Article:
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A Rainy Italian Love Song Posted by on May 14, 2013 in Grammar, Music

We’re having a really rainy spring this year: Madonna come viene giù! So when I heard the song Piove by Jovanotti in ‘The Sopranos’, one of our favourite TV series, I immediately thought ‘BLOG!’ It wasn’t until I listened to the song properly later on, and read the lyrics, that I realised that it was a love song. I also realised that it had a few interesting grammatical points that would benefit from an explanation.

So, here’s the song, with my translation. Click on the photo below to listen to it whilst you’re reading the lyrics. You’ll see that I’ve highlighted some words and phrases, for which I’ve given explanations at the end of the blog.

jovanotti

Piove
Senti come piove
Madonna come piove
Senti come viene giù
Piove
Senti come piove
Madonna come piove
Senti come viene giù

It’s raining
listen how it’s raining
Madonna how it’s raining
listen how it’s coming down
It’s raining
listen how it’s raining
Madonna how it’s raining
listen how it’s coming down

Hai visto che piove?
Senti come viene giù
Tu che dicevi che non pioveva più
Che ormai non ti saresti mai più innamorata
E adesso guardati: sei tutta bagnata
E piove
Madonna come piove
Sulla tua testa
E l’aria si rinfresca
E pioverà fin quando la terra non sarà di nuovo piena
E poi si rasserena

Have you seen that it’s raining?
listen how it’s raining
you who said that it wouldn’t rain any more
that now you wouldn’t fall in love any more
and now look at you: you’re all wet
And it’s raining
Madonna how it’s raining
on your head
and the air is getting fresh
and it’ll rain until the soil is full again
and then it will clear up

Piove
Senti come piove
Madonna come piove
Senti come viene giù
Piove
Senti come piove
Madonna come piove
Senti come viene giù

It’s raining … etc.

Senti le gocce che battono sul tetto
Senti il rumore girandoti nel letto
Rinascerà
Sta già nascendo ora
Senti che piove
E il grano si matura
E tu diventi grande e ti fai forte
E quelle foglie che ti sembravan morte
Ripopolano i rami un’altra volta
É la primavera che bussa alla tua porta
Piove
Madonna come piove
Prima che il sole ritorni a farci festa
Senti, senti come piove
Senti le gocce battere sulla tua testa

Listen to the drops beating on the roof
Listen to the noise while you turn over in your bed
It will be born again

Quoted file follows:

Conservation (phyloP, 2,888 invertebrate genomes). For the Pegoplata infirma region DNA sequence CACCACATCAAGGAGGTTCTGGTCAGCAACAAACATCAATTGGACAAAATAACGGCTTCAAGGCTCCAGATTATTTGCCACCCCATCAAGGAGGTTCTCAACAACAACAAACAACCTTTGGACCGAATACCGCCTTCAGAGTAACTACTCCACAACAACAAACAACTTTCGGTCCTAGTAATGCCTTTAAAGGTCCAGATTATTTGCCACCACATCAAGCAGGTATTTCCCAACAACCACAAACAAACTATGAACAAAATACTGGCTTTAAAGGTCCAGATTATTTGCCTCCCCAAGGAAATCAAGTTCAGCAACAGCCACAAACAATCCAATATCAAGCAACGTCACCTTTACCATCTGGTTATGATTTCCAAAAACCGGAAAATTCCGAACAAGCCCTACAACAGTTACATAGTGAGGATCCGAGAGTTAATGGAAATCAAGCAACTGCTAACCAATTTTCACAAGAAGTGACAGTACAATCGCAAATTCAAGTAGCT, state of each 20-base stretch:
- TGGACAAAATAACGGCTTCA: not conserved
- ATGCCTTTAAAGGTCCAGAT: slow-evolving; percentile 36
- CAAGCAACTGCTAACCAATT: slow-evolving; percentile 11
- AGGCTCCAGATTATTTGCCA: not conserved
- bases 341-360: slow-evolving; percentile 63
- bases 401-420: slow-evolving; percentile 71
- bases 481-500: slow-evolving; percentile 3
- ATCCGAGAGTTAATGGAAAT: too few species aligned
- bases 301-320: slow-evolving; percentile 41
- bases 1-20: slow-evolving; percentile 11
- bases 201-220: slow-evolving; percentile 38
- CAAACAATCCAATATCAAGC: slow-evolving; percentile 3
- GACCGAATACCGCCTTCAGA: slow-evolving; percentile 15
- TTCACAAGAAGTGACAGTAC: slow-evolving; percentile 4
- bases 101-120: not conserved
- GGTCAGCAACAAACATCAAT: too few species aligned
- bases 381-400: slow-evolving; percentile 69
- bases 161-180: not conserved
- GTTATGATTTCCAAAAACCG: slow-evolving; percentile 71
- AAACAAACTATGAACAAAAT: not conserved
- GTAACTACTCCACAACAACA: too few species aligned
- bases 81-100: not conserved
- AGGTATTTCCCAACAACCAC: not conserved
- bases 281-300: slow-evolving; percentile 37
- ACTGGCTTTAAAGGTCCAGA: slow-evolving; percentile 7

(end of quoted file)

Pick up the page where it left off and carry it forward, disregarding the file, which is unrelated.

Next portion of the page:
It’s already being born right now
Listen, it’s raining
And the grain is ripening
And you’re growing and making yourself strong
And those leaves that you thought were dead
Repopulate the branches once again
It’s Spring knocking at your door
It’s raining
Madonna how it’s raining
before the sun returns to make us celebrate
Listen, listen how it’s raining
Feel the drops beating on your head
 

Piove
Senti come piove
ecc. ecc.

Tu che credevi che oramai le tue piantine
Si eran seccate e non sarebbero cresciute più
Hai aspettato un po’, ma senti come piove
Sulla tua testa, senti come viene giù
Non eri tu che ormai ti eri rassegnata
E che dicevi che non ti saresti più innamorata?
La terra a volte va innaffiata con il pianto
Ma poi vedrai la pioggia tornerà

You, who thought that by now your little plants
had died and wouldn’t grow any more
You waited a while, but listen how it’s raining
On your head, but listen how it’s coming down
Wasn’t it you who had given up now
And who said that you wouldn’t fall in love again?
The ground sometimes has to be watered with tears
But then you’ll see that the rain will return

Explanation of highlighted words/phrases:

Madonna = commonly used as an exclamation, like “mamma mia”, or “caspita!” (wow!)

non pioveva più = in colloquial Italian the imperfect tense is often used instead of the past conditional, which in this case would have been “che non avrebbe piovuto più” (that it wouldn’t rain any more)

fin quando la terra non sarà = “non” in this case is a false negative (known as the pleonastic non), as is, therefore, not translated. For further explanation see this blog

farci festa = “fare festa” means “to celebrate”, hence “farci festa” means “to make us celebrate”

Senti le gocce battere sulla tua testa = “sentire” means “to sense”, and is used for the following senses: “to listen, to taste, to feel, to smell, to touch”. The meaning should be clear from the context in which it is used, e.g. senti quel profumo (smell that perfume), senti che chiasso (listen to that racket), senti questa stoffa (feel this cloth), etc.

Si eran seccate = when talking about plants we use “secco” (dry) and “seccare” (to dry) to mean “morto” (dead) or “morire” (to die), e.g. “quell’albero è secco” (that tree is dead)

con il pianto = “il pianto” comes from the verb “piangere” (to cry), and should not be confused with “la pianta” (plant)

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Comments:

  1. Jodina:

    Salve!
    One of my students, knowing that I am una grande fan di Jovanotti, shared your Piove blog with me. I did a post on this song, too. Here it is: h
    ttp://italianowithjodina.com/2010/10/piove-italian-music-musica-italiana/.
    In that post, there’s also a link to another on Italian terms for rainy weather.
    Complimenti per il Suo blog divertente e benfatto!
    Dove vive in Italia?
    Jodina

    • Geoff:

      @Jodina Salve Jodina, e grazie per il suo commento. Noi siamo vicino a Pontremoli in Lunigiana, provincia di Massa Carrara, e lei, è sempre a Milano? Ha scritto anche lei un bel blog su ‘Piove’ di Jovanotti, complimenti. Molto interessante il discorso di ‘sentire’ (feel, hear, smell etc.) vero?

      Saluti da Geoff

  2. Muhammad:

    Nice I really enjoy it…


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